“So my job is just to make sure everybody touches the ball,” Wood said of his role as a calming influence in the Rockets offense. “Make sure everybody’s not going to so many isos and it’s not as contagious. Because once you start getting contagious, it gets a little bad, gets a little stagnant. We start taking bad shots, and my job is just to make sure everybody’s cool, everybody’s touching the ball and tapped in.”

There’s more out of Houston:

  • The Rockets appear to have uncovered a new floor-spacing threat in their win streak, thanks to the emergence of Garrison Mathews, writes Rahat Huq of the Houston Chronicle. The 6’5″ shooting guard is averaging 11.9 PPG and 3.1 RPG across 10 games with Houston and owns a shooting line of .488/.420/.800. The three-point percentage is particularly encouraging, as the 25-year-old is taking a volume 6.9 triples per game. Beyond simply excellent percentages, Mathews also has helped open up the club’s offense as the team’s only real catch-and-shoot threat who can operate on the run. Huq observes that Mathews now boasts the best efficiency differential for the Rockets, meaning that the team’s offensive output is better with him on the floor than without him at a level beyond anyone else on the team.
  • Rockets owner Tilman Fertitta has discussed how the team’s approach to a full-on tank will help the club re-shape its roster for the long haul, per Rahat Huq of the Houston Chronicle. “We don’t want to be one of those building programs that are just mediocre for four years or five years,” Fertitta said of the team’s plans going forward. “And when you’ve been as good as we were for so many years, yeah, we could have had the eighth seed in the playoffs or the ninth seed. But it’s better to tear it apart and start over and build up again. It will last for many years to come.” Huq praises Fertitta for acquiescing to deals that sent out veteran win-now players like P.J. Tucker and Victor Oladipo last season. Along these lines, Huq wonders if the team will look to ship out current veterans like Wood and Eric Gordon in exchange for either young players with upside or future draft equity.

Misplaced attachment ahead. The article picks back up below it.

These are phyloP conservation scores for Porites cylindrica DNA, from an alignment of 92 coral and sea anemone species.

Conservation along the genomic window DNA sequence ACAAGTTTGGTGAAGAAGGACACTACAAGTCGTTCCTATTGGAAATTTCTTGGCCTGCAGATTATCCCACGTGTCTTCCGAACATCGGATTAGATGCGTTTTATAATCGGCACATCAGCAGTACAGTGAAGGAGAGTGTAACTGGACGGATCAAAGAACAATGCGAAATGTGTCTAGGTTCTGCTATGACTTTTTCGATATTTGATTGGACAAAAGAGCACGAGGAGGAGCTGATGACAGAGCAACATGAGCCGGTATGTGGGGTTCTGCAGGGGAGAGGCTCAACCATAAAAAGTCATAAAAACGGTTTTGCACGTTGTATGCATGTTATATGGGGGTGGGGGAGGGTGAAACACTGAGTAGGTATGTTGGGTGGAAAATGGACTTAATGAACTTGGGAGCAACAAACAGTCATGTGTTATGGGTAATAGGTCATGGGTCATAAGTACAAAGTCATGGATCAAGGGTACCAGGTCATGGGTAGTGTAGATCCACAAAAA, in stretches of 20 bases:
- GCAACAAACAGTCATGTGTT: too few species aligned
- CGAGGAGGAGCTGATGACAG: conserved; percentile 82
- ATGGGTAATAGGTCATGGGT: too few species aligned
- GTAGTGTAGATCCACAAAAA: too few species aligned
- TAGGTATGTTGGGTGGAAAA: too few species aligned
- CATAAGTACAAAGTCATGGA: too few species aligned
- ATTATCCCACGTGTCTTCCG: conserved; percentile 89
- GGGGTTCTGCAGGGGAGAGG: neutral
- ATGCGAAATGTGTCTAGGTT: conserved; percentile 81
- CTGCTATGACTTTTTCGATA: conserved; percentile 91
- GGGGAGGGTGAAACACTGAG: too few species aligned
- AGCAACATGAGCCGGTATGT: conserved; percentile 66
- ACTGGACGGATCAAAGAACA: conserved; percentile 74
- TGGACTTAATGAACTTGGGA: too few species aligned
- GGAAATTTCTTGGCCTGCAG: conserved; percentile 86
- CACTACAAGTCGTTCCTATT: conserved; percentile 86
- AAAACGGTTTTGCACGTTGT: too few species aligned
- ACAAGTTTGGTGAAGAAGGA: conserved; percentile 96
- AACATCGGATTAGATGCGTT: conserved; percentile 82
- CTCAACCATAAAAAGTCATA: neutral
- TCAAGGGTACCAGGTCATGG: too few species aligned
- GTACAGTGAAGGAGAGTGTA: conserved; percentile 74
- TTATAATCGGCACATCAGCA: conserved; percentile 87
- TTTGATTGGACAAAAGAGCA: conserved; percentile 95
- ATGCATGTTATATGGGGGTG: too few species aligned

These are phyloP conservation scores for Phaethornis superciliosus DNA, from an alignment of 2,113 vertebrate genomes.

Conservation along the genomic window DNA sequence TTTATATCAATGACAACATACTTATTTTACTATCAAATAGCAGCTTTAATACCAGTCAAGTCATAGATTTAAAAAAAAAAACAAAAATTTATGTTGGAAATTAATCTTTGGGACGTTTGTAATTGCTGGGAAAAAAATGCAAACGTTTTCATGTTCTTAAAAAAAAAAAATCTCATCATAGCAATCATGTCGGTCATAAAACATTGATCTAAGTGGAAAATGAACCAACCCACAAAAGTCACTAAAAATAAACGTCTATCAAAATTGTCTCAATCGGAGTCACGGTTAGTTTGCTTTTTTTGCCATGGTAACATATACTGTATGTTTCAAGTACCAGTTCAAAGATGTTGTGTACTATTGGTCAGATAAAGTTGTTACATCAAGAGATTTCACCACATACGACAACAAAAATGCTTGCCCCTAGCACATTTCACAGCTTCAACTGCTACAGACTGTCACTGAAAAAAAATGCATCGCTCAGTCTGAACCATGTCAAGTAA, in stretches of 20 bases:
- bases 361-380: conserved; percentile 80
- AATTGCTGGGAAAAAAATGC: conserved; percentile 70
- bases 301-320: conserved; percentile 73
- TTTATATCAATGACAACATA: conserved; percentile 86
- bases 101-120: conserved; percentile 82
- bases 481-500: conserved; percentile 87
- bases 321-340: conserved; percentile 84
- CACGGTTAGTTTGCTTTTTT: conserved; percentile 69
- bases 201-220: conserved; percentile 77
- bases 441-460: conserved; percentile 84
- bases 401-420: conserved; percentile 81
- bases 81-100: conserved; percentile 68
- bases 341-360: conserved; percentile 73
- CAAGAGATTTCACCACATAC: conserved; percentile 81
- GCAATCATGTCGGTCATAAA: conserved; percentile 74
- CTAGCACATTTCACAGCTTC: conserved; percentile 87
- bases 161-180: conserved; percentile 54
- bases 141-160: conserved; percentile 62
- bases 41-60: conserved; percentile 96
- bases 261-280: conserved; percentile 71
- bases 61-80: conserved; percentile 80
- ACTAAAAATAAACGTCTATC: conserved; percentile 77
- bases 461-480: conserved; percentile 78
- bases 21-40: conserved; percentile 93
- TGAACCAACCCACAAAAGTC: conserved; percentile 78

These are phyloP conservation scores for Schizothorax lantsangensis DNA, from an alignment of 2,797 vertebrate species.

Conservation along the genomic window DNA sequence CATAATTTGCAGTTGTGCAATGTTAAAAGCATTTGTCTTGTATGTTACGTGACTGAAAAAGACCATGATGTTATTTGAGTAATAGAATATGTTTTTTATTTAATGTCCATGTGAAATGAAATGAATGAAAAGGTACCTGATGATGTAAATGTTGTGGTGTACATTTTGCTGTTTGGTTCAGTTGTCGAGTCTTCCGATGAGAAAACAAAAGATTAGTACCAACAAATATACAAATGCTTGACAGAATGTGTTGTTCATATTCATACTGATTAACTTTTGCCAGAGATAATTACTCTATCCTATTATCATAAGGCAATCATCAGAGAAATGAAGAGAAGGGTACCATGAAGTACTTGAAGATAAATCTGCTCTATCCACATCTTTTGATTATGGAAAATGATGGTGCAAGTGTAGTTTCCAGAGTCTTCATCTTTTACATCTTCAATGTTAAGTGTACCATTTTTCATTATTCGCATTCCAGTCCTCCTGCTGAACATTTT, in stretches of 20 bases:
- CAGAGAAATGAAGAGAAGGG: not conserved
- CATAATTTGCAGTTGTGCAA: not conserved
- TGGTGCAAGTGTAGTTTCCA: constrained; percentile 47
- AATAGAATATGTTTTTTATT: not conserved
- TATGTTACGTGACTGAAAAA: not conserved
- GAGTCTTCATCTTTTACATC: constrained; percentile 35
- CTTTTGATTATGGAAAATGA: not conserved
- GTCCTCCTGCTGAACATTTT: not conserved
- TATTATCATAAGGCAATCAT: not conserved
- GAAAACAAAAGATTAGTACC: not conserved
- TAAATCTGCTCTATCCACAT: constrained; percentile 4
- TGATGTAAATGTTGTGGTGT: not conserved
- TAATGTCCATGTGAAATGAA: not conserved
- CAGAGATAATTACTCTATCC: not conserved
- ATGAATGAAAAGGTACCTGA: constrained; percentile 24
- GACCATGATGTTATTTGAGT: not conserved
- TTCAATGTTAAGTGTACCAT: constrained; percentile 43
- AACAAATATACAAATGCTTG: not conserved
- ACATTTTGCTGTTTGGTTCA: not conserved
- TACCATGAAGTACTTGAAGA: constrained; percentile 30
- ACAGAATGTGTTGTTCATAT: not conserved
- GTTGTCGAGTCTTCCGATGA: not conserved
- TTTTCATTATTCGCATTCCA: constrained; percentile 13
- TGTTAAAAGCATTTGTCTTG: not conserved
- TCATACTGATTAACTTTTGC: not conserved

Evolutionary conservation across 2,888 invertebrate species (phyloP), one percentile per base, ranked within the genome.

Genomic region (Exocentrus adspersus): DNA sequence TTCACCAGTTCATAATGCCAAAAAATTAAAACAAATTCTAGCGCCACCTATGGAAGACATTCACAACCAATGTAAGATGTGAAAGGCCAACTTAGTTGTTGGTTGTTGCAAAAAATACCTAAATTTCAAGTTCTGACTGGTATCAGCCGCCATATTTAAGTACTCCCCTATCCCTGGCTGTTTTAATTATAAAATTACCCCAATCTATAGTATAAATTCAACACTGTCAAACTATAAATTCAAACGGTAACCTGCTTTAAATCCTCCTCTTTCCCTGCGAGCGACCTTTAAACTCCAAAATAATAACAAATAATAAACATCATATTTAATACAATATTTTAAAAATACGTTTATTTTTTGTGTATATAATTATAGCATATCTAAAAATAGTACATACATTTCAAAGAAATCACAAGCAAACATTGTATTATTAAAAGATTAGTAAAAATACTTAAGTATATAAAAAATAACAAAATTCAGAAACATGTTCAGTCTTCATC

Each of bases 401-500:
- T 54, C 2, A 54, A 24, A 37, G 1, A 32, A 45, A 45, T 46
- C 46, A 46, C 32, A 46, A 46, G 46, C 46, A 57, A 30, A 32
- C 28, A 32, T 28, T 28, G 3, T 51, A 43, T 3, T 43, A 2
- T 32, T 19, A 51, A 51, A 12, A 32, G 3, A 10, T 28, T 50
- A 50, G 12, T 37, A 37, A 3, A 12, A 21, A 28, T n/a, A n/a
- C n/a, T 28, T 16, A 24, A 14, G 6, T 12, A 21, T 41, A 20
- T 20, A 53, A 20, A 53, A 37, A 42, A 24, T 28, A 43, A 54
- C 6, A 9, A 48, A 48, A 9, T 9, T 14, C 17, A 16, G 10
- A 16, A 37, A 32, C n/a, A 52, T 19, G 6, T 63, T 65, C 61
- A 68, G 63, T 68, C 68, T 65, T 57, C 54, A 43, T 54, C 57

• There is no return timeline yet for the starting Rockets backcourt of Kevin Porter Jr. and Jalen Green, writes Jonathan Feigen of the Houston Chronicle. Green continues to recuperate from a hamstring injury that has kept him on the shelf for the Rockets’ five previous games, all victories. Porter suffered a thigh injury and missed Sunday’s contest. “Kevin, we’re still kind of evaluating what is necessary but he is doing his treatment and we’ll have an update sooner or later,” head coach Stephen Silas said.

Tilman Fertitta Says He’s Excited About Rockets’ Future

The Rockets have lost an incredible 43 of their last 48 games, will finish the season with the NBA’s worst record, and will only have a 52.1% chance to keep their first-round pick, which is top-four protected. However, team owner Tilman Fertitta tells ESPN’s Tim MacMahon that he remains bullish on the future of the franchise.

“I never thought I could feel this good after winning only 16 games,” Fertitta said of his 16-53 club. “I never thought I could feel this good when I’ve been so upset about losing. But when I look at all the draft picks that we have and the future, I’m just happy. I know it’s unusual to feel this good with your coach (Stephen Silas) and your general manager (Rafael Stone), but I do.”

If the Rockets’ 2021 first-round pick falls outside of the top four, they’ll have to send it to the Thunder in exchange for Miami’s first-round selection. Houston also owes two more future first-rounders to Oklahoma City, in 2024 (top-four protected) and 2026 (top-four protected).

However, the Rockets have acquired several other first-round picks and swaps in various trades, including the James Harden blockbuster — they’ll have Portland’s and Brooklyn’s first-round picks this year, as well as first-rounders from the Nets, Pistons, Wizards, and Bucks in future drafts. Fertitta expressed a willingness to be patient waiting for those extra selections to pay dividends.

“It could be 2027 that we get a top-five pick that ends up being the next greatest player,” Fertitta told MacMahon. “We don’t know, but my people have shown all they’ve done so far is made the right decision, and I’m proud of all of them. I’m proud of the basketball ops people and I’m proud of Silas, because they keep showing me they’re doing the right things.”